'The Red Team' discovers widespread Android vulnerability
FYI, this story is more than a year old
A new, widespread Android vulnerability has been identified by FireEye and Mandiant, the consultancy arm of the company.
According to a new report, Mandiant’s Red Team discovered the vulnerability permits local privilege escalation to the built-in user ‘radio’, making it so an attacker can potentially perform activities such as viewing the victim’s SMS database and phone history.
According to the Red Team, the vulnerability was introduced when Qualcomm provided new APIs as part of the 'network_manager' system service, and subsequently the 'netd' daemon, that allow additional tethering capabilities, possibly among other things.
Since many flagship and non-flagship devices use Qualcomm chips and/or Qualcomm code, it is possible that hundreds of models are affected across the last five years, the team says.
Qualcomm has addressed the issue by patching the 'netd' daemon. Qualcomm notified their customers (all of the OEMs) in early March 2016. The OEMs will now need to provide updates for their devices; however, many devices will likely never be patched, the Red Team says.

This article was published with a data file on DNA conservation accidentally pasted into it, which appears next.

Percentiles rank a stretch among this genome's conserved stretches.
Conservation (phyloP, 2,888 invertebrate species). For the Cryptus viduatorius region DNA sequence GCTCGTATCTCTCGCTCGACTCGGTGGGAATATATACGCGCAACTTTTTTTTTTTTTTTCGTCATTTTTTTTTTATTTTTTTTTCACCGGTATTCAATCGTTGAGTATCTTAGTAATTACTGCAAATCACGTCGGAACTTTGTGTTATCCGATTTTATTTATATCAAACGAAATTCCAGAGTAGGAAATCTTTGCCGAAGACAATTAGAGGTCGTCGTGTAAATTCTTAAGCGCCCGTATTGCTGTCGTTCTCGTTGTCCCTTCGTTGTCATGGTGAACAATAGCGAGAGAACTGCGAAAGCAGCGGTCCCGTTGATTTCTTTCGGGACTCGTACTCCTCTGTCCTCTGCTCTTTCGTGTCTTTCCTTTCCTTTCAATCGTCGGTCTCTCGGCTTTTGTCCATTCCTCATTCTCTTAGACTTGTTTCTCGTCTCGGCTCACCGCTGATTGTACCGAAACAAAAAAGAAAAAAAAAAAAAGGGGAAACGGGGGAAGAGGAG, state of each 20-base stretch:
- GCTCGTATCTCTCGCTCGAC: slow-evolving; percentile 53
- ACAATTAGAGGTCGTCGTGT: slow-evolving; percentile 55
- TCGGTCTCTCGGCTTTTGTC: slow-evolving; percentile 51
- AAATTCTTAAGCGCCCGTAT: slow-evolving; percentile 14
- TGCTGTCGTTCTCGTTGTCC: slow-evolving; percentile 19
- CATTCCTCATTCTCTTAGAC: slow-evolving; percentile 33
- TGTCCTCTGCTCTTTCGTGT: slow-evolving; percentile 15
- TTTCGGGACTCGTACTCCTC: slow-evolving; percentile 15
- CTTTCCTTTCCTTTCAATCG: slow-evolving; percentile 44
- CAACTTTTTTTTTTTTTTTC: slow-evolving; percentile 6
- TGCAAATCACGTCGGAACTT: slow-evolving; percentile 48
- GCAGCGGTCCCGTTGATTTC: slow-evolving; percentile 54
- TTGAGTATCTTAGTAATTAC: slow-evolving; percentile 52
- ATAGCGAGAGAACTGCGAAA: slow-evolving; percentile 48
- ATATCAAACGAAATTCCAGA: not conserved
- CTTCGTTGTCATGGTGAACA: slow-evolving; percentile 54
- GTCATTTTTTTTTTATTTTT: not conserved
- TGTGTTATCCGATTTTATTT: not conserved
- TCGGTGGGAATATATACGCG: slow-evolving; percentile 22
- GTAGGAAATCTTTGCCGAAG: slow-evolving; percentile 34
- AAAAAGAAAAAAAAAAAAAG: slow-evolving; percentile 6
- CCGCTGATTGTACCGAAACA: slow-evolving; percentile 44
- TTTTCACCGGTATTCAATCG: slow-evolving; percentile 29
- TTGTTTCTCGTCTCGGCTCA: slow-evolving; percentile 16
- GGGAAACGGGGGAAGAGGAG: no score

There are two ways to exploit this vulnerability, though this does not account for a determined attacker who possesses additional vulnerabilities. The first is to have physical access to an unlocked device, and the second is to have a user install a malicious application on the device.
On older devices, the malicious application can extract the SMS database and phone call database, access the internet, and perform any other capabilities allowed by the 'radio' user. Some examples of potential capabilities of the 'radio' user are presented in the blog itself, though it was difficult for all of these to be tested, according to the report.
The impact of the vulnerability depends entirely on how the OEM is using the system property subsystem, the Red Team says. It should be noted that once the vulnerability is exploited, there is no indication to the user that something has happened. For example, there is no performance impact or risk of crashing the device.
Since this is an open-source software package developed and made freely available by Qualcomm, people are using the code for a variety of projects, including Cyanogenmod (a fork of Android). The vulnerable APIs have been observed in a Git repository from 2011, indicating that someone was using this code at that time. This will make it particularly difficult to patch all affected devices, if not impossible, the Red Hat team concludes.